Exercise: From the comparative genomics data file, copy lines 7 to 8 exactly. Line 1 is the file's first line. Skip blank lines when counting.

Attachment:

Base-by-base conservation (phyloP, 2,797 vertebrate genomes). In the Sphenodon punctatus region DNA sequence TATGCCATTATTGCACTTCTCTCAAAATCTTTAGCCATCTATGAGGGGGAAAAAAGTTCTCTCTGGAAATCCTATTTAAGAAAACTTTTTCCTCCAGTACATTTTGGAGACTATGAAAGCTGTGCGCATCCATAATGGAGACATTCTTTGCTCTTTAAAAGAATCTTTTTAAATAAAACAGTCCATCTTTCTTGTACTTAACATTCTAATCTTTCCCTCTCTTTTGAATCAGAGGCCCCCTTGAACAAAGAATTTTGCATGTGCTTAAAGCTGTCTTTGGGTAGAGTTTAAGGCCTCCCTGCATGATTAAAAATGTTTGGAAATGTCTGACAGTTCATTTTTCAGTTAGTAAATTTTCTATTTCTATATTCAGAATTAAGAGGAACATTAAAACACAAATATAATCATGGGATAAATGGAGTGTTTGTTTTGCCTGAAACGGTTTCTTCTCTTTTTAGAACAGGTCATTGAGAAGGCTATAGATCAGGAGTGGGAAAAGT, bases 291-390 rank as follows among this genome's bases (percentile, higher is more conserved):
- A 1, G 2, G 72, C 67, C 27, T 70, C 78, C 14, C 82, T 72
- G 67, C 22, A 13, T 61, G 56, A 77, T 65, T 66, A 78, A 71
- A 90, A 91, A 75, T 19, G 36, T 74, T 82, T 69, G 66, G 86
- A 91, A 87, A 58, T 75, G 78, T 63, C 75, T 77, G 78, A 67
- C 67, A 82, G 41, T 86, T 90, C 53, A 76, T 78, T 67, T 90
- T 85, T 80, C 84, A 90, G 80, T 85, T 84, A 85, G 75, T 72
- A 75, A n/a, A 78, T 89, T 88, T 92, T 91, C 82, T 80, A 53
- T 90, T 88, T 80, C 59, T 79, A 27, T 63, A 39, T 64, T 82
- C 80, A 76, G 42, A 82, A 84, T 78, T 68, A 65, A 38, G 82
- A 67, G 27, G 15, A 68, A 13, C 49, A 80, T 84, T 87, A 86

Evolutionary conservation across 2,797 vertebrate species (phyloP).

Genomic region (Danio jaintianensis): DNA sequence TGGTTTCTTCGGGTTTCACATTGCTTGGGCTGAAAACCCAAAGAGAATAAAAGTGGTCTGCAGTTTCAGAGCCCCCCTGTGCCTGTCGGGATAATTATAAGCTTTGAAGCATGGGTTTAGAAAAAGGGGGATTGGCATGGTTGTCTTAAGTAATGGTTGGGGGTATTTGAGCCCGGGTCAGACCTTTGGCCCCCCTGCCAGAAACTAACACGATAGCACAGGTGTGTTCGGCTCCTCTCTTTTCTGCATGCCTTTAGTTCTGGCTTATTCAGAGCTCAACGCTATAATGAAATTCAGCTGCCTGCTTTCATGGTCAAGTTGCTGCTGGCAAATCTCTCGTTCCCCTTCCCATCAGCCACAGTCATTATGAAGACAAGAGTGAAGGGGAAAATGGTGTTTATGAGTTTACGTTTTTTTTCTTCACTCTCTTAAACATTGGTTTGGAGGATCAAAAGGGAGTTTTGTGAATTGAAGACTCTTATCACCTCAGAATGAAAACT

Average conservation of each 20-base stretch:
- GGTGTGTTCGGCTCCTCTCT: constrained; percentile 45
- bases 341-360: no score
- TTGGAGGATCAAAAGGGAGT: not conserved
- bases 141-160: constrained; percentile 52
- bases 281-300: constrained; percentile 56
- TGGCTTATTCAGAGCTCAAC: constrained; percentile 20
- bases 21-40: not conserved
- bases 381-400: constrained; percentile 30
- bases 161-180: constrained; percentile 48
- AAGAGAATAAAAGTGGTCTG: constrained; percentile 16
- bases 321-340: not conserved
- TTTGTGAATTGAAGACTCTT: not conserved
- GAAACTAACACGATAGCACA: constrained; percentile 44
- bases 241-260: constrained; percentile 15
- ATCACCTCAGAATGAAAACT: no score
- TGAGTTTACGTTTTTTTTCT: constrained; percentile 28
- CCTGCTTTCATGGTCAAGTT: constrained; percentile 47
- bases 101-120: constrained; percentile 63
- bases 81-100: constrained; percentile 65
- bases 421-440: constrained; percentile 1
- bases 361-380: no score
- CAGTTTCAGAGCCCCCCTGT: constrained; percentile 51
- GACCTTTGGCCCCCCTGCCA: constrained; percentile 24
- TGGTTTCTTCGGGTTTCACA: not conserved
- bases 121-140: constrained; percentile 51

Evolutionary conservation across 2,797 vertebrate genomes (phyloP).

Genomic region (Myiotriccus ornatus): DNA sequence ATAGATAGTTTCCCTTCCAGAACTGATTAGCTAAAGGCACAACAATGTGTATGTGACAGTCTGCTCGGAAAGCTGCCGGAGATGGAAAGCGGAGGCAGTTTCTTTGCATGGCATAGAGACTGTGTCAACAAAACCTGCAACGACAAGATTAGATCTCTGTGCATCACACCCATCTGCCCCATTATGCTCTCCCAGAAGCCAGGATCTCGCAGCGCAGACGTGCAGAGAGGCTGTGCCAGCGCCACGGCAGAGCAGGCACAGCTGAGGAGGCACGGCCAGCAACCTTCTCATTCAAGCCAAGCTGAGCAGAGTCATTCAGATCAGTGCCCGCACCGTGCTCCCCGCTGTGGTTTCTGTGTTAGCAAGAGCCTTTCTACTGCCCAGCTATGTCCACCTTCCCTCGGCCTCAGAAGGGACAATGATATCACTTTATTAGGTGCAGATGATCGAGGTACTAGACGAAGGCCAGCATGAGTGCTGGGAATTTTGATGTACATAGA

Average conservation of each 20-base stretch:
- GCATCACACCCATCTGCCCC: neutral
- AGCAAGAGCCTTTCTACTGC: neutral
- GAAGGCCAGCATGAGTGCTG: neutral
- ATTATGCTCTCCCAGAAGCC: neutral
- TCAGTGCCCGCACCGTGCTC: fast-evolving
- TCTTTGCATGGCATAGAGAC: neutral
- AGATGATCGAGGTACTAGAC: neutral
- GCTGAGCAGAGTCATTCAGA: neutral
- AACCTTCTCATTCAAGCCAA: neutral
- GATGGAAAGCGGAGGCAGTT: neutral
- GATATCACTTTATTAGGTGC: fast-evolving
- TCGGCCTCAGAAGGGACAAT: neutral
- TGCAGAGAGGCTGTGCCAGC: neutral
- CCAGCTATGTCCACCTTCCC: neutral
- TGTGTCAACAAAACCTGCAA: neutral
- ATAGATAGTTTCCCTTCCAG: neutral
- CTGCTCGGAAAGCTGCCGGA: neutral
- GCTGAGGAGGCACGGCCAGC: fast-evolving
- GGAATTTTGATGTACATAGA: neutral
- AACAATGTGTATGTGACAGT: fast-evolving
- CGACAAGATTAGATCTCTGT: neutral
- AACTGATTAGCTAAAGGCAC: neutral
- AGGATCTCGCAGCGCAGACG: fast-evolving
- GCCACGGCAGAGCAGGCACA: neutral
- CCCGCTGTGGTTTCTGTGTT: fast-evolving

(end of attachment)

- T 85, T 80, C 84, A 90, G 80, T 85, T 84, A 85, G 75, T 72
- A 75, A n/a, A 78, T 89, T 88, T 92, T 91, C 82, T 80, A 53